A groundbreaking new study by researchers at RAND and the University of Pennsylvania Law School finds that by adopting an innovative holistic approach to defending poor clients in criminal cases, jurisdictions can significantly reduce incarceration and save taxpayer dollars, without harming public safety.
The study, “The Effects of Holistic Defense on Criminal Justice Outcomes,” to be published in the Harvard Law Review, examined over half a million cases in the Bronx over a 10-year period involving poor criminal defendants who received court-appointed lawyers. The study was authored by James Anderson and Mary Buenaventura of RAND, and Paul Heaton, Academic Director of Quattrone Center for the Fair Administration of Justice at Penn Law.
Heaton and his co-authors compared holistic representation – wherein an interdisciplinary team that includes a lawyer working alongside other advocates such as a social worker, housing advocate, investigator, etc. addresses the wider needs of the client enmeshed in the criminal justice system – to the more traditional public defense model focused around criminal attorneys and criminal case advocacy. They found that the holistic approach reduced the likelihood of a prison sentence by 16 percent, and actual prison sentence length by 24 percent.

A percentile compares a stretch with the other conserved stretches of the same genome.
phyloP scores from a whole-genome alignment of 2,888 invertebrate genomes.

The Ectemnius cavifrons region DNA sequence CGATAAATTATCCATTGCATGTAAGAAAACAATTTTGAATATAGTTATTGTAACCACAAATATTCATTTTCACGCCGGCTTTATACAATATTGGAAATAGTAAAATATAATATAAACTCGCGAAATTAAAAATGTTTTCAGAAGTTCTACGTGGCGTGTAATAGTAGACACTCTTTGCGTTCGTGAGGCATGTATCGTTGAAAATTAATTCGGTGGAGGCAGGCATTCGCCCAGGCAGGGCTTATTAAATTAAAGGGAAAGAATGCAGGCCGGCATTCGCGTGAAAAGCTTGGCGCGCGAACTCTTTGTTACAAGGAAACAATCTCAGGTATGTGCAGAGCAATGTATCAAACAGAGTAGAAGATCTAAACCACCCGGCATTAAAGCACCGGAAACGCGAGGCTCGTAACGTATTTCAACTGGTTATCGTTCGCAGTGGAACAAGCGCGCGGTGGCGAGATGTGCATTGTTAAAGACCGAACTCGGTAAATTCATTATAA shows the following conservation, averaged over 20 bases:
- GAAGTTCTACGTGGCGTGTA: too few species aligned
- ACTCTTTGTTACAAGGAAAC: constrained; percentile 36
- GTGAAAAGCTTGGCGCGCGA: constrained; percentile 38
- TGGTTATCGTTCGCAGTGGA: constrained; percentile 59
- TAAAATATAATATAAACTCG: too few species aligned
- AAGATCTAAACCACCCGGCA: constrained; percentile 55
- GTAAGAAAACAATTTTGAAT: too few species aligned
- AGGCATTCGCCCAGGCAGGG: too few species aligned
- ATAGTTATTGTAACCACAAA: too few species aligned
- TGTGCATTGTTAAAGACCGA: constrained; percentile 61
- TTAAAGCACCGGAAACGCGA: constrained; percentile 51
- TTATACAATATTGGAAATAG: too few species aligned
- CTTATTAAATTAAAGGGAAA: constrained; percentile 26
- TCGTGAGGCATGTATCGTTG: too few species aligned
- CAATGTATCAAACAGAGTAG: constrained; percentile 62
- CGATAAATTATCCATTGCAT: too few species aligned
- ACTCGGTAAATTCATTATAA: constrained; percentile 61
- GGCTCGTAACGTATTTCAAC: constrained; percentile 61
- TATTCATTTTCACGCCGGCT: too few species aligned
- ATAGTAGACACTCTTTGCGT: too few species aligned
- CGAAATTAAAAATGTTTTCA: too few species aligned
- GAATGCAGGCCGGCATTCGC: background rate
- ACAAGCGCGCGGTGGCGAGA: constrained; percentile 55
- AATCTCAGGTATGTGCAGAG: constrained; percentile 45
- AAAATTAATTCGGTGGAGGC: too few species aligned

These impacts translated to big savings for taxpayers. Over the decade covered by the study, holistic representation of clients prevented more than one million days of incarceration, saving New York taxpayers an estimated $165 million. And despite an appreciably higher release rate, in a follow-up spanning up to ten years after case resolution, defendants who received holistic defense services were shown to commit no more crime than those incarcerated for longer periods.
Source: Penn Law